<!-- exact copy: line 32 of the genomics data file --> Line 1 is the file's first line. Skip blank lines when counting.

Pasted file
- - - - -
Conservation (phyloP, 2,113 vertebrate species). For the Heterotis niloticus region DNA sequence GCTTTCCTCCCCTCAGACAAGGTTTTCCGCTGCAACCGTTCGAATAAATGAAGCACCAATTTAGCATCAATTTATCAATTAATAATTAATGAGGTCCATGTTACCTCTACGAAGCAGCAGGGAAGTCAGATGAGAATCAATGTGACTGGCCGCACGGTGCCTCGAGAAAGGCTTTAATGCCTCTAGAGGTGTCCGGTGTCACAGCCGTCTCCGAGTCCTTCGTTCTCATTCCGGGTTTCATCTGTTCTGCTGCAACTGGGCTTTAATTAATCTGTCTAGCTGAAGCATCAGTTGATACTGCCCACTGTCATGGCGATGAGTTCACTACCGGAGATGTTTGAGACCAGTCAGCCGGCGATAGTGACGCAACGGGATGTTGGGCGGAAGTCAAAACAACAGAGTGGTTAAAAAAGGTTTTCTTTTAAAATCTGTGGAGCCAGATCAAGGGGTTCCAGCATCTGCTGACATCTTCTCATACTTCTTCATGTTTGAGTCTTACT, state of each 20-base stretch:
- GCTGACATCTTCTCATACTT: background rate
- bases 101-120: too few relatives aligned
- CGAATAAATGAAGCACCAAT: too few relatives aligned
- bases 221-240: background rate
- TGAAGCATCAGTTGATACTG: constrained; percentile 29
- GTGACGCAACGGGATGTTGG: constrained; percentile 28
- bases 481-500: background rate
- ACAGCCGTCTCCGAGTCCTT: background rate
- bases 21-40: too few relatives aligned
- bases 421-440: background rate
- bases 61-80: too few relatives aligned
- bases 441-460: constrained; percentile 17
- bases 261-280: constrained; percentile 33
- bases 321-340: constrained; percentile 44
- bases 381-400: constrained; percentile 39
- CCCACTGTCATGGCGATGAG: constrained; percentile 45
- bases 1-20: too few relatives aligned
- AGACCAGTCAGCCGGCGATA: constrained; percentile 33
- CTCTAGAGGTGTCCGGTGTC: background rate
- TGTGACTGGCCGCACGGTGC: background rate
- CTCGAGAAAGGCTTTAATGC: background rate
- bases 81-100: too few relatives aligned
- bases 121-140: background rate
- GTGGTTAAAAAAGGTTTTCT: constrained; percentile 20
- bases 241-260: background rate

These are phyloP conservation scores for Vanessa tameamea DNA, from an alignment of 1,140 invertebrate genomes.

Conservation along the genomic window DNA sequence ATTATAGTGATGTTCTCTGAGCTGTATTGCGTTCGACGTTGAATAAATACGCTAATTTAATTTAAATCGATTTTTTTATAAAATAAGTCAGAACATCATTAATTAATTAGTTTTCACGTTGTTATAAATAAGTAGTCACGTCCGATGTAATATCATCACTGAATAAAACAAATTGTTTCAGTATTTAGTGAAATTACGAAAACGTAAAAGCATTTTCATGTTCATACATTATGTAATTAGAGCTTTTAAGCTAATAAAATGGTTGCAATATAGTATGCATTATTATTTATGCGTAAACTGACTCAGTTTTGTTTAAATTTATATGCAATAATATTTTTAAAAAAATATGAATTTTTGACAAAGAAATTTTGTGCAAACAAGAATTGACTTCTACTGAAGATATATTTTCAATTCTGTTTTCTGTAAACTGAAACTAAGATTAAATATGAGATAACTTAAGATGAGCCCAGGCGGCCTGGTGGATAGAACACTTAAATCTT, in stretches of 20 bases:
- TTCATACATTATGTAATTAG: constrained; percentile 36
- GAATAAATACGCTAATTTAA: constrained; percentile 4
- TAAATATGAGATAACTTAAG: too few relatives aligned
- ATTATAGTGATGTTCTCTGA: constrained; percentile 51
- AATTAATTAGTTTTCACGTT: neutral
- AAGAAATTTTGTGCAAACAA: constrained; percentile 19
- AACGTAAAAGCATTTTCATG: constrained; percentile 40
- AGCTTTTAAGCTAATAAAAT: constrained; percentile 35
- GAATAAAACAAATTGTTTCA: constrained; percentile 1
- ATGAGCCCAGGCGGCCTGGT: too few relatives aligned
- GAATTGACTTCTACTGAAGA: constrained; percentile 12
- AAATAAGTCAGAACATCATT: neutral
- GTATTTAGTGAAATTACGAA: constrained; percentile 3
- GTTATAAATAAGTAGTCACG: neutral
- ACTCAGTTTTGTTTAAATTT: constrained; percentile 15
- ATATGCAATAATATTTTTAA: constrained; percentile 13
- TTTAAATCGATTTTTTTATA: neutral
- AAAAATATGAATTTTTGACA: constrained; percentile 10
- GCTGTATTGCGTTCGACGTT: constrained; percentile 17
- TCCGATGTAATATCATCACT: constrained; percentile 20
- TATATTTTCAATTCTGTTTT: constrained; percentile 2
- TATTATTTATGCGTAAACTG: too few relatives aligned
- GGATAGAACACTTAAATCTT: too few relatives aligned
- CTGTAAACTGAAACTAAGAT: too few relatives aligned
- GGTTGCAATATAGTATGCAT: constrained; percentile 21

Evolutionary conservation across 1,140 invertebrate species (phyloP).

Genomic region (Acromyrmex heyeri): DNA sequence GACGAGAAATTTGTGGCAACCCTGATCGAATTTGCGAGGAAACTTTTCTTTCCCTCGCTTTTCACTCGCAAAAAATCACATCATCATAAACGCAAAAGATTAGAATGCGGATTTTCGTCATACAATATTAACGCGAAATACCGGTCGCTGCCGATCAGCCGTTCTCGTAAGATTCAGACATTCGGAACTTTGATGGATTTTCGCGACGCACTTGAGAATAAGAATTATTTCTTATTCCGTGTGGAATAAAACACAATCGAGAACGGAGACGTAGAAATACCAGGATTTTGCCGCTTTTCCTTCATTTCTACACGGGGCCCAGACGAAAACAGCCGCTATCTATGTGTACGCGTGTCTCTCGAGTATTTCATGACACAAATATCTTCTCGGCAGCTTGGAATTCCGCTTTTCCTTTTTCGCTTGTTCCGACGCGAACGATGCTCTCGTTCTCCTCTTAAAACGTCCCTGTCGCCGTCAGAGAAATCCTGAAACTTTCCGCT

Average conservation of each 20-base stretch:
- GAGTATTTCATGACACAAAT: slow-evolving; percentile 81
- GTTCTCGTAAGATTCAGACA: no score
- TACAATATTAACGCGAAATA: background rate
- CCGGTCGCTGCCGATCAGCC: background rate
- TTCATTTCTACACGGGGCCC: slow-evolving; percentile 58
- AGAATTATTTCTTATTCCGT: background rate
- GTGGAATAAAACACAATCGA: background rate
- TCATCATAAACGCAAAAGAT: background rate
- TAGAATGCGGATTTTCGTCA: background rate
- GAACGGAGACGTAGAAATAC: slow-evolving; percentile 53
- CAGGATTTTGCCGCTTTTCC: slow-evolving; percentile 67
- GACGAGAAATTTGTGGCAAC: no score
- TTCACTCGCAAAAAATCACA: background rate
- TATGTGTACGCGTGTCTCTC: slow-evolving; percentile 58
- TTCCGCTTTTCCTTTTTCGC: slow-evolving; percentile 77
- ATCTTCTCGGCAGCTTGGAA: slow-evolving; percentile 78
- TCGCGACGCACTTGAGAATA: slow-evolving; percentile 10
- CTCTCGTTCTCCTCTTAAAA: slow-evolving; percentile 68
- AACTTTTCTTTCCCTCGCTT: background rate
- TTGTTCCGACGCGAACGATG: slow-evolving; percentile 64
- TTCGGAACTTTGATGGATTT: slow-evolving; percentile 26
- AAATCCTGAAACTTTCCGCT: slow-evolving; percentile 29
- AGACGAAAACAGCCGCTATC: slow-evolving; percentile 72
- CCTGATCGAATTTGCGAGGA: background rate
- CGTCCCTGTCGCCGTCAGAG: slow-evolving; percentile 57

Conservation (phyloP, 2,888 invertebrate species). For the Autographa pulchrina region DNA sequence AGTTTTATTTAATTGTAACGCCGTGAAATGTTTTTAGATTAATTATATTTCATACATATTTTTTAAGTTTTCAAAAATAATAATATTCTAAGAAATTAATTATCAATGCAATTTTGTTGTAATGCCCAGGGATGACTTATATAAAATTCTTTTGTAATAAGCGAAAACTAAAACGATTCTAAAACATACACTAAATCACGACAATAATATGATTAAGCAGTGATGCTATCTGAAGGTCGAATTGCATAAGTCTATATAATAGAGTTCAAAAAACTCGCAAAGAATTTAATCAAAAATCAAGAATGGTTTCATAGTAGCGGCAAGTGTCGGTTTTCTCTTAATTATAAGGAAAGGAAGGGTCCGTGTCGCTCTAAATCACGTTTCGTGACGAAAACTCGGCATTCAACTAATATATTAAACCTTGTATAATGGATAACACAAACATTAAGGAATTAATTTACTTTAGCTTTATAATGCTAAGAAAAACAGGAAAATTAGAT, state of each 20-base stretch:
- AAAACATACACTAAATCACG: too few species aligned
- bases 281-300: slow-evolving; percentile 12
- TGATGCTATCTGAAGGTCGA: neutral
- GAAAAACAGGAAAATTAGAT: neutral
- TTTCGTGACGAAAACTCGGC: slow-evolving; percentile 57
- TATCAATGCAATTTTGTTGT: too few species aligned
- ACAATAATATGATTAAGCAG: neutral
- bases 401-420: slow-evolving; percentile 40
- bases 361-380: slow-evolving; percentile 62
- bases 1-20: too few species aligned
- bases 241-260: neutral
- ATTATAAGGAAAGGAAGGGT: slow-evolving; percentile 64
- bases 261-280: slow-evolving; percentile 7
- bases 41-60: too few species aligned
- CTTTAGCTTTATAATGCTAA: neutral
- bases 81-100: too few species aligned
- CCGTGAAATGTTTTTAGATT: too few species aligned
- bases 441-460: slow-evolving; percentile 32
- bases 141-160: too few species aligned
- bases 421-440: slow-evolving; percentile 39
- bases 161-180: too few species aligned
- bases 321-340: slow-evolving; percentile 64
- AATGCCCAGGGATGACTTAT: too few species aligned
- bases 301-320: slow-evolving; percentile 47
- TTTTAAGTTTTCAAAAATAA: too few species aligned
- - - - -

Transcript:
- ATTATAGTGATGTTCTCTGA: constrained; percentile 51